Andrea M. Hamilton, News Service: (650) 724-5708, firstname.lastname@example.org
Board of Trustees elects four new alumni-nominated trustees
The Board of Trustees elected four new trustees to the board at its December meeting.
The Alumni Association conducted the nomination process for this group of trustee candidates, and its nominating committee, together with the board's committee on nominations, selected the final nominees. Groups of four alumni-nominated trustees are selected every two-and-a-half years to serve a five-year term, so that eight such trustees serve at any time.
Thanks to an energetic outreach effort by the Alumni Association, its staff and its trustee nominating committee, there was an enormous pool of enthusiastic candidates to choose from. For the first time, the association's nominating committee used an online application process to solicit applicants. Early last year some 30,000 e-mails were sent, targeting in particular recent graduates from the classes of 1991 through 1998. An additional call for nominations ran in the monthly online alumni newsletter, @Stanford, followed by more e-mails to recent graduates from the law, business and medical schools. The committee also solicited nominations from volunteers who participated in the Campaign for Undergraduate Education's "Think Again" tour.
As a result of these efforts, 420 alumni applied for the four open seats on the board twice as many applicants as the largest number in the past. After reviewing this large pool and interviewing a group of semifinalists, the Alumni Association's committee presented a short list to the Board of Trustee's committee on nominations. Together, the two panels proposed four names to be brought to the Board of Trustees for election.
The newly elected trustees, who begin their terms in March, are Jon Blum, Young Boozer III, Michael Choo and Dr. Joy Simmons.
Jon Blum received his A.B. from Stanford in international relations and economics in 1984. After receiving an MBA from Columbia in 1986, Blum eventually joined Morgan Stanley, where he is a managing director, responsible for global hedge fund clients. He resides in New York.
As a Stanford student, Blum was an ASSU senator and founding chairman of the Stanford Student Volunteer Telethon. Since graduation, he has served as Class Agent and has been a volunteer for Keystone, Cornerstone and the Leadership Gifts Committee; last year he was a member of the Think Again Steering Committee. Recently, he launched a pilot program in New York with the Stanford Career Development Center to establish an alumni mentoring network for undergraduates.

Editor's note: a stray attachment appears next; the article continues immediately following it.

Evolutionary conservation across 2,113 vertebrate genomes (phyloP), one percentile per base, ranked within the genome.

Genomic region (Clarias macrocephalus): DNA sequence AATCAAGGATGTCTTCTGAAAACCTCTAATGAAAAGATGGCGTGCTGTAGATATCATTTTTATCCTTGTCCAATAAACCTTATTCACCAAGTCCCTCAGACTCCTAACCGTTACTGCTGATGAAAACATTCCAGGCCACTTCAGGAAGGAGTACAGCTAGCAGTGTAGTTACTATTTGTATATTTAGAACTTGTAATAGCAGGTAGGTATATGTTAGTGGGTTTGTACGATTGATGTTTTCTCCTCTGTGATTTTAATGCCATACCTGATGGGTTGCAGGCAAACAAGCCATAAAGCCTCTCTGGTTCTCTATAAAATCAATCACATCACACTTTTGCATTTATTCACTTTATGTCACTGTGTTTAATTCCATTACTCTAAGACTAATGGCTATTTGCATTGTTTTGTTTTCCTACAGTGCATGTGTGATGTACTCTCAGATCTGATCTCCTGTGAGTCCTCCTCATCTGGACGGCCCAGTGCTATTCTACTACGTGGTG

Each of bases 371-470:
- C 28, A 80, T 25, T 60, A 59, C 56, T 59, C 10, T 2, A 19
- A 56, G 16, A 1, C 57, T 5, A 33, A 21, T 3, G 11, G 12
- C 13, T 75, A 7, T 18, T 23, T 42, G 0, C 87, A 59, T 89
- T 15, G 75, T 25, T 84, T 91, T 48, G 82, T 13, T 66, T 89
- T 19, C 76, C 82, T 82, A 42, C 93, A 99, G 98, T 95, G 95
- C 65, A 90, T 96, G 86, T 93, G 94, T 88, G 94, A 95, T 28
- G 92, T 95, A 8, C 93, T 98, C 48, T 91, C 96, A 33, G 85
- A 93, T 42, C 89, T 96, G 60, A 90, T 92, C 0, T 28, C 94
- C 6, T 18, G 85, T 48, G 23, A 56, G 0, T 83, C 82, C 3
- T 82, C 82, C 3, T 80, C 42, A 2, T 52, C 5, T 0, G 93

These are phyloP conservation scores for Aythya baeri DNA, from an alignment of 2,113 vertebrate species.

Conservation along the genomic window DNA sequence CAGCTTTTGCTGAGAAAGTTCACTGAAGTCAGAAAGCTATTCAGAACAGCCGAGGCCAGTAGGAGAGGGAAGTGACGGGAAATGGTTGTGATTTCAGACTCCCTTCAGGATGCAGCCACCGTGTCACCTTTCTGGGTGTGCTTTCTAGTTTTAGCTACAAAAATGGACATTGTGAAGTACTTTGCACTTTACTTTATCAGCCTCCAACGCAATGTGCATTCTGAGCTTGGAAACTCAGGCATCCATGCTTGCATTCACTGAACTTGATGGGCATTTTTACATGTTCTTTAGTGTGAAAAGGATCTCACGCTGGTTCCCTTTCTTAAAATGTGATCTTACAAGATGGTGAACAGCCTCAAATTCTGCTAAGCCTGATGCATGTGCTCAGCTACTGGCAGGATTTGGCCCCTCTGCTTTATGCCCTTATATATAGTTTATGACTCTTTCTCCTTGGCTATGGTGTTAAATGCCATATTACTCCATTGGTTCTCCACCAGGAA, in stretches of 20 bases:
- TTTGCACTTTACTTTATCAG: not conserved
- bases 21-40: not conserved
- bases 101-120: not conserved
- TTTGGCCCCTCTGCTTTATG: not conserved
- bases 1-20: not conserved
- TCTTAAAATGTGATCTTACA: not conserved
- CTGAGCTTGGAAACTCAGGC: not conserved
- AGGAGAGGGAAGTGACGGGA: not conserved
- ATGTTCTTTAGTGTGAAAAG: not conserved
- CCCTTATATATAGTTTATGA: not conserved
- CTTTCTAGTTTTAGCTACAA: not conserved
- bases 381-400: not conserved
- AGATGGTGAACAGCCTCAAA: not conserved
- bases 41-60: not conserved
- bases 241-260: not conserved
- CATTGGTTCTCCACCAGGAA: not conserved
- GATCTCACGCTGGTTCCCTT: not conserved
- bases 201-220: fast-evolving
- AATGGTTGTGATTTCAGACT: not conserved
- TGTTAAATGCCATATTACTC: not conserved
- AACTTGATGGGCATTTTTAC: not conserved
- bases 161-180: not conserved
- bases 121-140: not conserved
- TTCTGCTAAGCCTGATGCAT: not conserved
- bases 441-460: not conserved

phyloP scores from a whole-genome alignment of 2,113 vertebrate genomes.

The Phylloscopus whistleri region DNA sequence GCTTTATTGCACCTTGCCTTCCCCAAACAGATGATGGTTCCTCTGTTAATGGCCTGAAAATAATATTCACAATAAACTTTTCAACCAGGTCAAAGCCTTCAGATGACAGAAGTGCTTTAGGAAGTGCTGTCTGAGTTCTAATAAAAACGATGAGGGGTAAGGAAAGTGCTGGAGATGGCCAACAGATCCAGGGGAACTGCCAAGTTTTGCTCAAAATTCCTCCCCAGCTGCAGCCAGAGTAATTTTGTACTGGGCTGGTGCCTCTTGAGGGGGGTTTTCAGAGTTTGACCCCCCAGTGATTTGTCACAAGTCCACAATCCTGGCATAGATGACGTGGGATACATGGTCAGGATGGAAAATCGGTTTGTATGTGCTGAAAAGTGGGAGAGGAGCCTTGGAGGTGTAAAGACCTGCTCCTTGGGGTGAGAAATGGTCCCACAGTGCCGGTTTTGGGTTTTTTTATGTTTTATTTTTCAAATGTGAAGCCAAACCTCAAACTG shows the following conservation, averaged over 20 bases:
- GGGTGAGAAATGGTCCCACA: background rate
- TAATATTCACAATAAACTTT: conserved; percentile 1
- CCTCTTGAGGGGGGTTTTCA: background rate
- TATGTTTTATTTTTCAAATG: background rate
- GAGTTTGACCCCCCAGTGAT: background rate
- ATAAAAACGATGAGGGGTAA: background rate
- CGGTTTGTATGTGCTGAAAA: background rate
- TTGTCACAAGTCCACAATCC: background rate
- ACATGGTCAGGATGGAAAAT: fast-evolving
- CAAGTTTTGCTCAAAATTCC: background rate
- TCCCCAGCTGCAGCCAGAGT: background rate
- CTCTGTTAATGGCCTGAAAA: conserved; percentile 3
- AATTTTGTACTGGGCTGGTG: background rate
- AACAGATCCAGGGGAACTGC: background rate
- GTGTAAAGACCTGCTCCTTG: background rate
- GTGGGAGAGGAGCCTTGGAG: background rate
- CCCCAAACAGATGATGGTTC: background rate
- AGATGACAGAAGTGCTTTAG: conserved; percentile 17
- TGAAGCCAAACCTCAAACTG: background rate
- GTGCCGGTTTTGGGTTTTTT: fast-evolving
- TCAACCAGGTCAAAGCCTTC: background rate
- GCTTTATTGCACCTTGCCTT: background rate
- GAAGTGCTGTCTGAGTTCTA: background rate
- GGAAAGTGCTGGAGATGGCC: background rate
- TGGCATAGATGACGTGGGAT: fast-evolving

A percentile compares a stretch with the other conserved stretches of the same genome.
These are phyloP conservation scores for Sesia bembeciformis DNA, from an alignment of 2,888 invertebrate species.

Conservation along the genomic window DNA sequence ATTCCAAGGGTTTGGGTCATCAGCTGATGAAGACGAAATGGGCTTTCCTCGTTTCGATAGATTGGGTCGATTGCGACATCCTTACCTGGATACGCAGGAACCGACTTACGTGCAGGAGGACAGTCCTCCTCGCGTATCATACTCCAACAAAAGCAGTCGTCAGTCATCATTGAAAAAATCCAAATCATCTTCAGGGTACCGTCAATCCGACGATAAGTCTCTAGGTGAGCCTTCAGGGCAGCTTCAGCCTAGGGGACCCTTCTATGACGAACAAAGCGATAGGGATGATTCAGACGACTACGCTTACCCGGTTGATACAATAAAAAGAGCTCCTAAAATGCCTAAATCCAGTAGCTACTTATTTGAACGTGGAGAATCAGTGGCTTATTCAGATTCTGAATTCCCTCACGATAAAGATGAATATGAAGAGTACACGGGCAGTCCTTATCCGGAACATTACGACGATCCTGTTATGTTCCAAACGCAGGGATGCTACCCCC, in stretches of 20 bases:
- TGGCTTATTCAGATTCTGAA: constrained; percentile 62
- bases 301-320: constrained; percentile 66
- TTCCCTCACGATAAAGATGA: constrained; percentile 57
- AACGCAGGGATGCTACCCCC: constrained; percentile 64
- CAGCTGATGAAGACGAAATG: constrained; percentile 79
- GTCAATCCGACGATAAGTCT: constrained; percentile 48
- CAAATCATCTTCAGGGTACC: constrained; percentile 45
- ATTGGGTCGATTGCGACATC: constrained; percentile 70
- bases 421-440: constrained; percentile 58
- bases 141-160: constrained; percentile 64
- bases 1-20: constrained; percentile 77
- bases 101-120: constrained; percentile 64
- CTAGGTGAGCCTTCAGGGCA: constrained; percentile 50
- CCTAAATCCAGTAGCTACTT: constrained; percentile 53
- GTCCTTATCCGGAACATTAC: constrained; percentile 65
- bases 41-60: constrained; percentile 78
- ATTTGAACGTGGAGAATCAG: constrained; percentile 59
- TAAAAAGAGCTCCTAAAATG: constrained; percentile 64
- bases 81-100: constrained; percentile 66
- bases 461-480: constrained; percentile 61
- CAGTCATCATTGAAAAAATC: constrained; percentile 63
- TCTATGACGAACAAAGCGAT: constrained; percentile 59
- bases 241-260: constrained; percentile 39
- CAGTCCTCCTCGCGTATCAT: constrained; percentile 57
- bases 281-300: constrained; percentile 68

Young Boozer III graduated in 1971 with an A.B. in economics. He received his MBA from Wharton in 1973. He is now the executive vice president of Colonial BancGroup in his home state of Alabama.
Boozer's extensive involvement with Stanford ranges from his most recent role as chair of the Stanford Alumni Association Board from 2000 to 2001, to acting as a perennial host to Stanford football players in the Blue-Gray All-Star football game in Montgomery, Ala., on Christmas Day. He has received numerous Stanford Associates awards, and frequently hosts members of the Stanford community who pass through Montgomery.
Michael Choo graduated from Stanford in 1996 with an A.B. in public policy. He worked at Goldman Sachs & Co. and govWorks Inc. before receiving his MBA from Harvard last year. He is an associate at WL Ross & Co., a New York-based private equity firm that specializes in investing in distressed companies.
At Stanford, Choo was a student body president in 1995-96 and deputy chair of the ASSU Senate in 1994-95. He served as a student representative to the Board of Trustees Committee on Academic Policy, Planning and Management from 1994 to 1996. As an alumnus, Choo was chair of his fifth reunion committee and a leadership gifts volunteer. He also has served as a representative of the Stanford Asian Pacific American Alumni Club.
Dr. Joy Simmons received her A.B. in human biology in 1974 and went on to medical school at UCLA. After receiving her M.D., she specialized in radiology and joined Southern California Permanente Medical Group in 1983. Currently, she is the subsection chief of computerized tomography and sonography at Kaiser Permanente Los Angeles Medical Center.
Dr. Simmons has pioneered several initiatives at Stanford as both student and alumna. As a freshman in 1970, she co-founded the Black Pre-Med Society. She was a founding member of the Stanford Black Alumni of Southern California, and its president from 1996 to 1999. She originated and hosts each year an event to bring together all Stanford applicants of color in the Los Angeles area, their parents, and Stanford alumni of all ages and careers. She also volunteered for the Think Again campaign in Los Angeles and the Undergraduate Reception/College Fair.
Board Chair Isaac Stein applauded the new trustees' election. "All four of these alumni have proven themselves as committed volunteers for Stanford. We are delighted to welcome them to the Board of Trustees." Stein also praised the Alumni Association staff and nominating committee for their exceptional efforts organizing the process. "The committee not only generated a much larger applicant pool than ever before, but then went through an exhaustive selection process which yielded excellent candidates."
By Andrea M. Hamilton